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Ghost

449
405
+ 1
192
Jekyll

1.3K
1.2K
+ 1
225
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Decisions about Ghost and Jekyll
Manuel Feller
Frontend Engineer at BI X · | 4 upvotes · 82.7K views

As a Frontend Developer I wanted something simple to generate static websites with technology I am familiar with. GatsbyJS was in the stack I am familiar with, does not need any other languages / package managers and allows quick content deployment in pure HTML or Markdown (what you prefer for a project). It also does not require you to understand a theming engine if you need a custom design.

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Xander Groesbeek
Founder at Rate My Meeting · | 5 upvotes · 100.1K views

So many choices for CMSs these days. So then what do you choose if speed, security and customization are key? Headless for one. Consuming your own APIs for content is absolute key. It makes designing pages in the front-end a breeze. Leaving Ghost and Cockpit. If I then looked at the footprint and impact on server load, Cockpit definitely wins that battle.

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Pros of Ghost
Pros of Jekyll
  • 42
    Beautiful
  • 32
    Fast
  • 28
    Quick/simple post styling
  • 18
    Non-profit
  • 17
    Live Post Preview
  • 17
    Open source
  • 15
    Seamless writing
  • 5
    Node.js
  • 4
    Javascript
  • 3
    Simplest
  • 3
    Fast and Performatic
  • 2
    Wonderful UI
  • 2
    Handlebars
  • 2
    Full Control
  • 1
    Magic
  • 1
    Clean
  • 74
    Github pages integration
  • 54
    Open source
  • 36
    It's slick, customisable and hackerish
  • 23
    Easy to deploy
  • 22
    Straightforward cms for the hacker mindset
  • 6
    Gitlab pages integration
  • 4
    Best for blogging
  • 2
    Easy to integrate localization
  • 2
    Low maintenance
  • 1
    Huge plugins ecosystem
  • 1
    Authoring freedom and simplicity

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Cons of Ghost
Cons of Jekyll
  • 7
    1
  • 4
    Build time increases exponentially as site grows
  • 2
    Lack of developments lately
  • 1
    Dsad
  • 1
    Og doesn't work with postings dynamically

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What is Ghost?

Ghost is a platform dedicated to one thing: Publishing. It's beautifully designed, completely customisable and completely Open Source. Ghost allows you to write and publish your own blog, giving you the tools to make it easy and even fun to do.

What is Jekyll?

Think of Jekyll as a file-based CMS, without all the complexity. Jekyll takes your content, renders Markdown and Liquid templates, and spits out a complete, static website ready to be served by Apache, Nginx or another web server. Jekyll is the engine behind GitHub Pages, which you can use to host sites right from your GitHub repositories.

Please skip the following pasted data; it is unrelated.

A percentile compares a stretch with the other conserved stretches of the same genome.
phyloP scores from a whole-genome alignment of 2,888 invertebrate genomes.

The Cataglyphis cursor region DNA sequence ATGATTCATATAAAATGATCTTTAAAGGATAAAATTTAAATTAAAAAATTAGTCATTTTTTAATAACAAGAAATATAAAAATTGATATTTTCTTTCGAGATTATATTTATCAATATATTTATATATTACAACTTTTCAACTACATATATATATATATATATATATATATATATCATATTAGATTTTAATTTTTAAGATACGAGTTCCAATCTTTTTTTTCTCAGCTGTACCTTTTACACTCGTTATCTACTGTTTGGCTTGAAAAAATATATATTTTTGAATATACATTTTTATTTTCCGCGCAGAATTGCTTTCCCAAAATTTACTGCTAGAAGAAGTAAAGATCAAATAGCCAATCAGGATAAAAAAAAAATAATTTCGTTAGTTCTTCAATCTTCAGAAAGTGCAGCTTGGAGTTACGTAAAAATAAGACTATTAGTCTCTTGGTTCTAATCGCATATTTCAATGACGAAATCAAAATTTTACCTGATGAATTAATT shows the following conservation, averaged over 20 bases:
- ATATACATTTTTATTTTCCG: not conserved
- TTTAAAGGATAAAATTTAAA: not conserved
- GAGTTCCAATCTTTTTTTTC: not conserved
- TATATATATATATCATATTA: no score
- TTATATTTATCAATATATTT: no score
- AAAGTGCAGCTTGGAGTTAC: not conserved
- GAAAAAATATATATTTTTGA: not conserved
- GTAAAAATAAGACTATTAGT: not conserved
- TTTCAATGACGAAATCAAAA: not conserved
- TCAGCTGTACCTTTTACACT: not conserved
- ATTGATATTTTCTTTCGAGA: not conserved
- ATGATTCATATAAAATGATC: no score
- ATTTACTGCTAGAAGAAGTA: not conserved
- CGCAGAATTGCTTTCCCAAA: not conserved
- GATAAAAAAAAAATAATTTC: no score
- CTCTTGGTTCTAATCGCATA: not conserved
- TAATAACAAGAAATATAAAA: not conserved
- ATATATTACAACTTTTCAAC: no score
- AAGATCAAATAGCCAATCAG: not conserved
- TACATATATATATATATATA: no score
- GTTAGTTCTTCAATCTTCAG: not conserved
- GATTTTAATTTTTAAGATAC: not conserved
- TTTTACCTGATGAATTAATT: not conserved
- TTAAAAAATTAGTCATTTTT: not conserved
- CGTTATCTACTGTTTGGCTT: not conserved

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What companies use Ghost?
What companies use Jekyll?
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What tools integrate with Ghost?
What tools integrate with Jekyll?

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What are some alternatives to Ghost and Jekyll?
Poltergeist
Poltergeist is a driver for Capybara. It allows you to run your Capybara tests on a headless WebKit browser, provided by PhantomJS.
WordPress
The core software is built by hundreds of community volunteers, and when you’re ready for more there are thousands of plugins and themes available to transform your site into almost anything you can imagine. Over 60 million people have chosen WordPress to power the place on the web they call “home” — we’d love you to join the family.
Drupal
Drupal is an open source content management platform powering millions of websites and applications. It’s built, used, and supported by an active and diverse community of people around the world.
Joomla!
Joomla is a simple and powerful web server application and it requires a server with PHP and either MySQL, PostgreSQL, or SQL Server to run it.
Adobe Experience Manager
It is a Web Content Management System that allows companies to manage their web content (Web pages, digital assets, forms, etc) and also create digital experiences with this content on any platform web, mobile or IoT.
See all alternatives
How developers use Ghost and Jekyll
A. M. Douglas uses
Ghost

The Ghost CMS is built on Node.js and provides the means to post new content (articles) to the site. As I have little time to actually spend on broadcasting my thoughts to the blogosphere, this doesn't see much use.

Bob P uses
Jekyll

With limited knowledge of CSS/HTML5, Jekyll makes it easy to create templates for static HTML5 sites. Unless I really need a database for something, this is the tool I prefer for standing up websites.

David Somers uses
Jekyll

I settled on Jekyll to be the CMS for my research blog. Out of the box it works, and over time I added to it... why write a dissertation when you can instead hack templates to tweak things.

ioi0 uses
Jekyll

This static site generator is used with "contentful-import" ruby plugin, which allows to fetch data from Contentfull and generate new web-pages based on it. Easy and fun to use.

CloudRepo uses
Jekyll

We wanted to pay the cost for website generation up front. Doing this allows us to put our website up in AWS S3 where it can be served reliably and for cheap.

Sud Web uses
Jekyll

We use Jekyll to build our website. We created a collection for talks. We handle speakers and sponsors via data files.

Ghost uses
Ghost

Ghost powers our blog (surprisingly)

Tiago Ferreira uses
Ghost

Blog platform for my main website, https://www.tiferrei.com

Jonathan Fries uses
Ghost

Blog engine that powers most everything the site does.

AmericanBibleSociety uses
Ghost

Blogging platform used on the Digital Media blog.